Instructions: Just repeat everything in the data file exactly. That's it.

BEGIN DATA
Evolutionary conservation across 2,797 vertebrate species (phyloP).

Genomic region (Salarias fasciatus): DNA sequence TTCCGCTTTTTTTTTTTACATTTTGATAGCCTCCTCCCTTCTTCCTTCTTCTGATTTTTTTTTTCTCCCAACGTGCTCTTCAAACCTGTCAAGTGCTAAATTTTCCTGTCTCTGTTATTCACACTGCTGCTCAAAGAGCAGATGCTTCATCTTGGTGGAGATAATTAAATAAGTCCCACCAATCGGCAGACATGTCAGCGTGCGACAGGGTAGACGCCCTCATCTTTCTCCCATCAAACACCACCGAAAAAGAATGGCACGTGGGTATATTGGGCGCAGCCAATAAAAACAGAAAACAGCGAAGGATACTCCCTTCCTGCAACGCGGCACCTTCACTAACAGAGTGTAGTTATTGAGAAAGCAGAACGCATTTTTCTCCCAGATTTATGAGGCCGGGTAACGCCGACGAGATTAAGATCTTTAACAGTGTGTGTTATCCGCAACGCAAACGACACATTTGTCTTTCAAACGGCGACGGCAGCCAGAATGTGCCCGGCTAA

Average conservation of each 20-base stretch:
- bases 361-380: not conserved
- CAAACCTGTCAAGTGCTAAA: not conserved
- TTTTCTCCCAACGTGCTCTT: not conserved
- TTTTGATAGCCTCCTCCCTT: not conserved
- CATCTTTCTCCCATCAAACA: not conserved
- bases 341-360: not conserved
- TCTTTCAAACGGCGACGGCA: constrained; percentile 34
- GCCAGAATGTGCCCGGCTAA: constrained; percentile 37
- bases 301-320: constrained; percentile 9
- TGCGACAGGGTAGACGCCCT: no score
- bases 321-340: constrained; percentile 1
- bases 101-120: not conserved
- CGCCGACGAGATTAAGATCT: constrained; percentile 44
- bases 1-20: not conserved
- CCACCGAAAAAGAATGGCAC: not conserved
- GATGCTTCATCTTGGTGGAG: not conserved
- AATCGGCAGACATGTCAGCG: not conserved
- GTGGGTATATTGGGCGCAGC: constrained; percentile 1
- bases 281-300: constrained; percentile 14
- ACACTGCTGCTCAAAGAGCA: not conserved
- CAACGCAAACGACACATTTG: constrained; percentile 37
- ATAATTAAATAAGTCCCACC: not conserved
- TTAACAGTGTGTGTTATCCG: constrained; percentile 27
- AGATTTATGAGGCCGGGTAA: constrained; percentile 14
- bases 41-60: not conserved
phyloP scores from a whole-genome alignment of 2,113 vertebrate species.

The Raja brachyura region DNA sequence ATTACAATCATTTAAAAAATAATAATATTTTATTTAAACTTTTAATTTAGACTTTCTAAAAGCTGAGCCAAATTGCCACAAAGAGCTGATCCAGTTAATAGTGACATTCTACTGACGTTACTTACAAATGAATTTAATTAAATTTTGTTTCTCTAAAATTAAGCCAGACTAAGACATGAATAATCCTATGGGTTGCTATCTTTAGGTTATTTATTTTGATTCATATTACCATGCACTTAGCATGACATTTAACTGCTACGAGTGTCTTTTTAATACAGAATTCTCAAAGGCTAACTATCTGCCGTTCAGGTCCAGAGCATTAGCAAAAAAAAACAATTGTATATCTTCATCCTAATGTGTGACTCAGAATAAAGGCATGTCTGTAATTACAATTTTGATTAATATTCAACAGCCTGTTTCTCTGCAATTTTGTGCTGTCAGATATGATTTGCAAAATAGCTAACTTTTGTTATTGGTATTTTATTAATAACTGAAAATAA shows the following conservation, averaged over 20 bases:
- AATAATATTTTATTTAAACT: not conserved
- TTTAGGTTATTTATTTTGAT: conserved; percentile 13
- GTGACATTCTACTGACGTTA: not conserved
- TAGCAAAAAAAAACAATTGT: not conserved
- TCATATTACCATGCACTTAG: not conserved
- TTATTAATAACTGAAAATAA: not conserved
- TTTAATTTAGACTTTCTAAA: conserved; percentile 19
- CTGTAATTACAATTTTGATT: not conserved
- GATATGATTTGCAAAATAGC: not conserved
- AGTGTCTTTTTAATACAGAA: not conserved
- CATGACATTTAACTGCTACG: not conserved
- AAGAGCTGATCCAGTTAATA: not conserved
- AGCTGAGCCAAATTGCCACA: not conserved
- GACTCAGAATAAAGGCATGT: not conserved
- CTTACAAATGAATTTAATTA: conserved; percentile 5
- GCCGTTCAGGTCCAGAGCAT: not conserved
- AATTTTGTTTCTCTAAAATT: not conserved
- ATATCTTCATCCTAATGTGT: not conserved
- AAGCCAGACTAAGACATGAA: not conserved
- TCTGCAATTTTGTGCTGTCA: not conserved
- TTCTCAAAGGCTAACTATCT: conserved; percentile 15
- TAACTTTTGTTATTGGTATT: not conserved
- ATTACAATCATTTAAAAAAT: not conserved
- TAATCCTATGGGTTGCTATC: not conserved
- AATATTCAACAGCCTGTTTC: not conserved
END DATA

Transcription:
Evolutionary conservation across 2,797 vertebrate species (phyloP).

Genomic region (Salarias fasciatus): DNA sequence TTCCGCTTTTTTTTTTTACATTTTGATAGCCTCCTCCCTTCTTCCTTCTTCTGATTTTTTTTTTCTCCCAACGTGCTCTTCAAACCTGTCAAGTGCTAAATTTTCCTGTCTCTGTTATTCACACTGCTGCTCAAAGAGCAGATGCTTCATCTTGGTGGAGATAATTAAATAAGTCCCACCAATCGGCAGACATGTCAGCGTGCGACAGGGTAGACGCCCTCATCTTTCTCCCATCAAACACCACCGAAAAAGAATGGCACGTGGGTATATTGGGCGCAGCCAATAAAAACAGAAAACAGCGAAGGATACTCCCTTCCTGCAACGCGGCACCTTCACTAACAGAGTGTAGTTATTGAGAAAGCAGAACGCATTTTTCTCCCAGATTTATGAGGCCGGGTAACGCCGACGAGATTAAGATCTTTAACAGTGTGTGTTATCCGCAACGCAAACGACACATTTGTCTTTCAAACGGCGACGGCAGCCAGAATGTGCCCGGCTAA

Average conservation of each 20-base stretch:
- bases 361-380: not conserved
- CAAACCTGTCAAGTGCTAAA: not conserved
- TTTTCTCCCAACGTGCTCTT: not conserved
- TTTTGATAGCCTCCTCCCTT: not conserved
- CATCTTTCTCCCATCAAACA: not conserved
- bases 341-360: not conserved
- TCTTTCAAACGGCGACGGCA: constrained; percentile 34
- GCCAGAATGTGCCCGGCTAA: constrained; percentile 37
- bases 301-320: constrained; percentile 9
- TGCGACAGGGTAGACGCCCT: no score
- bases 321-340: constrained; percentile 1
- bases 101-120: not conserved
- CGCCGACGAGATTAAGATCT: constrained; percentile 44
- bases 1-20: not conserved
- CCACCGAAAAAGAATGGCAC: not conserved
- GATGCTTCATCTTGGTGGAG: not conserved
- AATCGGCAGACATGTCAGCG: not conserved
- GTGGGTATATTGGGCGCAGC: constrained; percentile 1
- bases 281-300: constrained; percentile 14
- ACACTGCTGCTCAAAGAGCA: not conserved
- CAACGCAAACGACACATTTG: constrained; percentile 37
- ATAATTAAATAAGTCCCACC: not conserved
- TTAACAGTGTGTGTTATCCG: constrained; percentile 27
- AGATTTATGAGGCCGGGTAA: constrained; percentile 14
- bases 41-60: not conserved
phyloP scores from a whole-genome alignment of 2,113 vertebrate species.

The Raja brachyura region DNA sequence ATTACAATCATTTAAAAAATAATAATATTTTATTTAAACTTTTAATTTAGACTTTCTAAAAGCTGAGCCAAATTGCCACAAAGAGCTGATCCAGTTAATAGTGACATTCTACTGACGTTACTTACAAATGAATTTAATTAAATTTTGTTTCTCTAAAATTAAGCCAGACTAAGACATGAATAATCCTATGGGTTGCTATCTTTAGGTTATTTATTTTGATTCATATTACCATGCACTTAGCATGACATTTAACTGCTACGAGTGTCTTTTTAATACAGAATTCTCAAAGGCTAACTATCTGCCGTTCAGGTCCAGAGCATTAGCAAAAAAAAACAATTGTATATCTTCATCCTAATGTGTGACTCAGAATAAAGGCATGTCTGTAATTACAATTTTGATTAATATTCAACAGCCTGTTTCTCTGCAATTTTGTGCTGTCAGATATGATTTGCAAAATAGCTAACTTTTGTTATTGGTATTTTATTAATAACTGAAAATAA shows the following conservation, averaged over 20 bases:
- AATAATATTTTATTTAAACT: not conserved
- TTTAGGTTATTTATTTTGAT: conserved; percentile 13
- GTGACATTCTACTGACGTTA: not conserved
- TAGCAAAAAAAAACAATTGT: not conserved
- TCATATTACCATGCACTTAG: not conserved
- TTATTAATAACTGAAAATAA: not conserved
- TTTAATTTAGACTTTCTAAA: conserved; percentile 19
- CTGTAATTACAATTTTGATT: not conserved
- GATATGATTTGCAAAATAGC: not conserved
- AGTGTCTTTTTAATACAGAA: not conserved
- CATGACATTTAACTGCTACG: not conserved
- AAGAGCTGATCCAGTTAATA: not conserved
- AGCTGAGCCAAATTGCCACA: not conserved
- GACTCAGAATAAAGGCATGT: not conserved
- CTTACAAATGAATTTAATTA: conserved; percentile 5
- GCCGTTCAGGTCCAGAGCAT: not conserved
- AATTTTGTTTCTCTAAAATT: not conserved
- ATATCTTCATCCTAATGTGT: not conserved
- AAGCCAGACTAAGACATGAA: not conserved
- TCTGCAATTTTGTGCTGTCA: not conserved
- TTCTCAAAGGCTAACTATCT: conserved; percentile 15
- TAACTTTTGTTATTGGTATT: not conserved
- ATTACAATCATTTAAAAAAT: not conserved
- TAATCCTATGGGTTGCTATC: not conserved
- AATATTCAACAGCCTGTTTC: not conserved